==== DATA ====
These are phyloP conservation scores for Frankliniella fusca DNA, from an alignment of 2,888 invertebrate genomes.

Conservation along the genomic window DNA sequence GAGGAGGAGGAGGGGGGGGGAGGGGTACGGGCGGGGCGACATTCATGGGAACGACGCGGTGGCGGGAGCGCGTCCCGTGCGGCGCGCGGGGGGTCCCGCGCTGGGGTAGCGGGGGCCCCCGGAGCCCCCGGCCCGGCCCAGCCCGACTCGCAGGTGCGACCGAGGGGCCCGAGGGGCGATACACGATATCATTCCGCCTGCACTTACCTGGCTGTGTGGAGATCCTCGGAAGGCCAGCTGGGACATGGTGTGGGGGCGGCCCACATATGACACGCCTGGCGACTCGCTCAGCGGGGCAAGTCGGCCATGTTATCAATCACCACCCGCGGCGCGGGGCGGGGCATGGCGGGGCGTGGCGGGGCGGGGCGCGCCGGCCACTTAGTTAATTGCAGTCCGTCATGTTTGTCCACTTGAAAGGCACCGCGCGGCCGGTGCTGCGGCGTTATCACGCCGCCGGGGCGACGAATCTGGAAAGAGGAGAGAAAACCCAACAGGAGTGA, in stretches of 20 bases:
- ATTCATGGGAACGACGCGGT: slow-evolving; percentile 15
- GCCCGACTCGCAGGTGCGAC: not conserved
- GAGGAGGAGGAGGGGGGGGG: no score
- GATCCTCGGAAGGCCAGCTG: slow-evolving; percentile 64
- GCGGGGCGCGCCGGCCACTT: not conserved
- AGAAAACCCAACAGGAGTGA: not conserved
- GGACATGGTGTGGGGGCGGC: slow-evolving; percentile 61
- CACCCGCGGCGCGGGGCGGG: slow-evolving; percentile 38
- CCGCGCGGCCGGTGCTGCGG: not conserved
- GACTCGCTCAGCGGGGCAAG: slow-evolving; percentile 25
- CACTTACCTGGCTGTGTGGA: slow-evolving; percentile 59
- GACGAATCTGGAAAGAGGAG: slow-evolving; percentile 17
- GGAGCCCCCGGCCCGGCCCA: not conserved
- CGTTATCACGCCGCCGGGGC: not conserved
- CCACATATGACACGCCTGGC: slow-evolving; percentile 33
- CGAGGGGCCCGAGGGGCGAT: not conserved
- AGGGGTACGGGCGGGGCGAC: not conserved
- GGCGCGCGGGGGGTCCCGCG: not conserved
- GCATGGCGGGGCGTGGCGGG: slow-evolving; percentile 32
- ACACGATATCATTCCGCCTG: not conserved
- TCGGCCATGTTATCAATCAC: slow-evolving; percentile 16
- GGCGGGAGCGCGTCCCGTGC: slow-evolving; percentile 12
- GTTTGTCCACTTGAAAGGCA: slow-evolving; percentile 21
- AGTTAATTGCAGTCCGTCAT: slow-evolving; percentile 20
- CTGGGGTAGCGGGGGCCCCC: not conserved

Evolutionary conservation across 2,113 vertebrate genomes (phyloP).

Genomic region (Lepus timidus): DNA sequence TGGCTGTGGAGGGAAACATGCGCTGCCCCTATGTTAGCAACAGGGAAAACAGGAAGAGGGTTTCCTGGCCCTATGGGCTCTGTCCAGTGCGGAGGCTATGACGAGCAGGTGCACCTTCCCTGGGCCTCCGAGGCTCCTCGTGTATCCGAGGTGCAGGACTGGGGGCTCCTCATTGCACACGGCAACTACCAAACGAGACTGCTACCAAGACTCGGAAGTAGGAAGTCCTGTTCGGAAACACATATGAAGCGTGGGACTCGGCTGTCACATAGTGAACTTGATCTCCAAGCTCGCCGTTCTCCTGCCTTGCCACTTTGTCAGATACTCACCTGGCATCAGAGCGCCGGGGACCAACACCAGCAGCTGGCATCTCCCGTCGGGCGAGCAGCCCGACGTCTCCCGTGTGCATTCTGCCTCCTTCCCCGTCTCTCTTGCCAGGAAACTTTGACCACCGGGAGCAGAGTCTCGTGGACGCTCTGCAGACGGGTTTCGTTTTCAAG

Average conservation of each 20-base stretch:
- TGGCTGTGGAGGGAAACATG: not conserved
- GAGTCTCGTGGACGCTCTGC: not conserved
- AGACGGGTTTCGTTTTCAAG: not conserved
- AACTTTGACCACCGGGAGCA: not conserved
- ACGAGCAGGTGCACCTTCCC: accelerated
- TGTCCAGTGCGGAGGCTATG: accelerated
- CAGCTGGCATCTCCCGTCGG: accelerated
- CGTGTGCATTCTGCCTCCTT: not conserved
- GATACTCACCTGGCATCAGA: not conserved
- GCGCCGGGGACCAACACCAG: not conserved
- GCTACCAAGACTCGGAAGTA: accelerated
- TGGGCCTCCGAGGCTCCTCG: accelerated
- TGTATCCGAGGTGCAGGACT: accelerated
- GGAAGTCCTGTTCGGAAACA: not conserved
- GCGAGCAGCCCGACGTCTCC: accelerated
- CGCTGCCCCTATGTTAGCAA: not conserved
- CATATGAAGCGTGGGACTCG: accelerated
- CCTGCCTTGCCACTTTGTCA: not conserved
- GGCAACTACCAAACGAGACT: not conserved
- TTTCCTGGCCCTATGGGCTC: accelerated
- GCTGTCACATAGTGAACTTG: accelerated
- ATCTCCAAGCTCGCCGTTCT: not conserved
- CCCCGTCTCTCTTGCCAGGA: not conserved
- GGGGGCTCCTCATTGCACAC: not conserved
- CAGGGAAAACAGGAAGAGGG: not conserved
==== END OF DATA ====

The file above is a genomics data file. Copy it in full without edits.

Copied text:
These are phyloP conservation scores for Frankliniella fusca DNA, from an alignment of 2,888 invertebrate genomes.

Conservation along the genomic window DNA sequence GAGGAGGAGGAGGGGGGGGGAGGGGTACGGGCGGGGCGACATTCATGGGAACGACGCGGTGGCGGGAGCGCGTCCCGTGCGGCGCGCGGGGGGTCCCGCGCTGGGGTAGCGGGGGCCCCCGGAGCCCCCGGCCCGGCCCAGCCCGACTCGCAGGTGCGACCGAGGGGCCCGAGGGGCGATACACGATATCATTCCGCCTGCACTTACCTGGCTGTGTGGAGATCCTCGGAAGGCCAGCTGGGACATGGTGTGGGGGCGGCCCACATATGACACGCCTGGCGACTCGCTCAGCGGGGCAAGTCGGCCATGTTATCAATCACCACCCGCGGCGCGGGGCGGGGCATGGCGGGGCGTGGCGGGGCGGGGCGCGCCGGCCACTTAGTTAATTGCAGTCCGTCATGTTTGTCCACTTGAAAGGCACCGCGCGGCCGGTGCTGCGGCGTTATCACGCCGCCGGGGCGACGAATCTGGAAAGAGGAGAGAAAACCCAACAGGAGTGA, in stretches of 20 bases:
- ATTCATGGGAACGACGCGGT: slow-evolving; percentile 15
- GCCCGACTCGCAGGTGCGAC: not conserved
- GAGGAGGAGGAGGGGGGGGG: no score
- GATCCTCGGAAGGCCAGCTG: slow-evolving; percentile 64
- GCGGGGCGCGCCGGCCACTT: not conserved
- AGAAAACCCAACAGGAGTGA: not conserved
- GGACATGGTGTGGGGGCGGC: slow-evolving; percentile 61
- CACCCGCGGCGCGGGGCGGG: slow-evolving; percentile 38
- CCGCGCGGCCGGTGCTGCGG: not conserved
- GACTCGCTCAGCGGGGCAAG: slow-evolving; percentile 25
- CACTTACCTGGCTGTGTGGA: slow-evolving; percentile 59
- GACGAATCTGGAAAGAGGAG: slow-evolving; percentile 17
- GGAGCCCCCGGCCCGGCCCA: not conserved
- CGTTATCACGCCGCCGGGGC: not conserved
- CCACATATGACACGCCTGGC: slow-evolving; percentile 33
- CGAGGGGCCCGAGGGGCGAT: not conserved
- AGGGGTACGGGCGGGGCGAC: not conserved
- GGCGCGCGGGGGGTCCCGCG: not conserved
- GCATGGCGGGGCGTGGCGGG: slow-evolving; percentile 32
- ACACGATATCATTCCGCCTG: not conserved
- TCGGCCATGTTATCAATCAC: slow-evolving; percentile 16
- GGCGGGAGCGCGTCCCGTGC: slow-evolving; percentile 12
- GTTTGTCCACTTGAAAGGCA: slow-evolving; percentile 21
- AGTTAATTGCAGTCCGTCAT: slow-evolving; percentile 20
- CTGGGGTAGCGGGGGCCCCC: not conserved

Evolutionary conservation across 2,113 vertebrate genomes (phyloP).

Genomic region (Lepus timidus): DNA sequence TGGCTGTGGAGGGAAACATGCGCTGCCCCTATGTTAGCAACAGGGAAAACAGGAAGAGGGTTTCCTGGCCCTATGGGCTCTGTCCAGTGCGGAGGCTATGACGAGCAGGTGCACCTTCCCTGGGCCTCCGAGGCTCCTCGTGTATCCGAGGTGCAGGACTGGGGGCTCCTCATTGCACACGGCAACTACCAAACGAGACTGCTACCAAGACTCGGAAGTAGGAAGTCCTGTTCGGAAACACATATGAAGCGTGGGACTCGGCTGTCACATAGTGAACTTGATCTCCAAGCTCGCCGTTCTCCTGCCTTGCCACTTTGTCAGATACTCACCTGGCATCAGAGCGCCGGGGACCAACACCAGCAGCTGGCATCTCCCGTCGGGCGAGCAGCCCGACGTCTCCCGTGTGCATTCTGCCTCCTTCCCCGTCTCTCTTGCCAGGAAACTTTGACCACCGGGAGCAGAGTCTCGTGGACGCTCTGCAGACGGGTTTCGTTTTCAAG

Average conservation of each 20-base stretch:
- TGGCTGTGGAGGGAAACATG: not conserved
- GAGTCTCGTGGACGCTCTGC: not conserved
- AGACGGGTTTCGTTTTCAAG: not conserved
- AACTTTGACCACCGGGAGCA: not conserved
- ACGAGCAGGTGCACCTTCCC: accelerated
- TGTCCAGTGCGGAGGCTATG: accelerated
- CAGCTGGCATCTCCCGTCGG: accelerated
- CGTGTGCATTCTGCCTCCTT: not conserved
- GATACTCACCTGGCATCAGA: not conserved
- GCGCCGGGGACCAACACCAG: not conserved
- GCTACCAAGACTCGGAAGTA: accelerated
- TGGGCCTCCGAGGCTCCTCG: accelerated
- TGTATCCGAGGTGCAGGACT: accelerated
- GGAAGTCCTGTTCGGAAACA: not conserved
- GCGAGCAGCCCGACGTCTCC: accelerated
- CGCTGCCCCTATGTTAGCAA: not conserved
- CATATGAAGCGTGGGACTCG: accelerated
- CCTGCCTTGCCACTTTGTCA: not conserved
- GGCAACTACCAAACGAGACT: not conserved
- TTTCCTGGCCCTATGGGCTC: accelerated
- GCTGTCACATAGTGAACTTG: accelerated
- ATCTCCAAGCTCGCCGTTCT: not conserved
- CCCCGTCTCTCTTGCCAGGA: not conserved
- GGGGGCTCCTCATTGCACAC: not conserved
- CAGGGAAAACAGGAAGAGGG: not conserved